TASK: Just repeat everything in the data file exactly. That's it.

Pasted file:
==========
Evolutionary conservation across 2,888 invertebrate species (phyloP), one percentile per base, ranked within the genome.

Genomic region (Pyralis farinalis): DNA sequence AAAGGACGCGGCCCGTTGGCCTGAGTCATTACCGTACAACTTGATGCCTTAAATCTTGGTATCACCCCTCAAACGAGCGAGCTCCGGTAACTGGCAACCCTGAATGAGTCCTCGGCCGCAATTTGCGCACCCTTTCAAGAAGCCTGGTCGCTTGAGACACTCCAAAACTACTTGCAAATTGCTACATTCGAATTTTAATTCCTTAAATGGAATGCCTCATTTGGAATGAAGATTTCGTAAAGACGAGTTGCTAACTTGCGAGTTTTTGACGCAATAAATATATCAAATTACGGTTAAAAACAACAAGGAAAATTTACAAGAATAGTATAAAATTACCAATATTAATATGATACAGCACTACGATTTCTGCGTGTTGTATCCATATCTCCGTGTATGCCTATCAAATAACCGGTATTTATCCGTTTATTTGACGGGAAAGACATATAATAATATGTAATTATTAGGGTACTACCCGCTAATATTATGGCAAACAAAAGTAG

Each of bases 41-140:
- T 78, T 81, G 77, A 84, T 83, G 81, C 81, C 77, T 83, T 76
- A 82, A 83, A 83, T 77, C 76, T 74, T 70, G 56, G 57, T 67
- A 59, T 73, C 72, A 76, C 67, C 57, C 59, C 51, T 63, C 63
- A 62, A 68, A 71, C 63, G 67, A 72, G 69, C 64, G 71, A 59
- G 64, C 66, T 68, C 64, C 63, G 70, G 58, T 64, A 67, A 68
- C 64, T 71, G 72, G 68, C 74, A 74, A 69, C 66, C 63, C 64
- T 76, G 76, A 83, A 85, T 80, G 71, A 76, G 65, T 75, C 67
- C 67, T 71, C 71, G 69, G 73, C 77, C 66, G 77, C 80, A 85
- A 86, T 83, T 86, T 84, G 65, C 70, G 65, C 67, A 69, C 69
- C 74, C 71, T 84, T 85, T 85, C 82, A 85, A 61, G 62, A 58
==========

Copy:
Evolutionary conservation across 2,888 invertebrate species (phyloP), one percentile per base, ranked within the genome.

Genomic region (Pyralis farinalis): DNA sequence AAAGGACGCGGCCCGTTGGCCTGAGTCATTACCGTACAACTTGATGCCTTAAATCTTGGTATCACCCCTCAAACGAGCGAGCTCCGGTAACTGGCAACCCTGAATGAGTCCTCGGCCGCAATTTGCGCACCCTTTCAAGAAGCCTGGTCGCTTGAGACACTCCAAAACTACTTGCAAATTGCTACATTCGAATTTTAATTCCTTAAATGGAATGCCTCATTTGGAATGAAGATTTCGTAAAGACGAGTTGCTAACTTGCGAGTTTTTGACGCAATAAATATATCAAATTACGGTTAAAAACAACAAGGAAAATTTACAAGAATAGTATAAAATTACCAATATTAATATGATACAGCACTACGATTTCTGCGTGTTGTATCCATATCTCCGTGTATGCCTATCAAATAACCGGTATTTATCCGTTTATTTGACGGGAAAGACATATAATAATATGTAATTATTAGGGTACTACCCGCTAATATTATGGCAAACAAAAGTAG

Each of bases 41-140:
- T 78, T 81, G 77, A 84, T 83, G 81, C 81, C 77, T 83, T 76
- A 82, A 83, A 83, T 77, C 76, T 74, T 70, G 56, G 57, T 67
- A 59, T 73, C 72, A 76, C 67, C 57, C 59, C 51, T 63, C 63
- A 62, A 68, A 71, C 63, G 67, A 72, G 69, C 64, G 71, A 59
- G 64, C 66, T 68, C 64, C 63, G 70, G 58, T 64, A 67, A 68
- C 64, T 71, G 72, G 68, C 74, A 74, A 69, C 66, C 63, C 64
- T 76, G 76, A 83, A 85, T 80, G 71, A 76, G 65, T 75, C 67
- C 67, T 71, C 71, G 69, G 73, C 77, C 66, G 77, C 80, A 85
- A 86, T 83, T 86, T 84, G 65, C 70, G 65, C 67, A 69, C 69
- C 74, C 71, T 84, T 85, T 85, C 82, A 85, A 61, G 62, A 58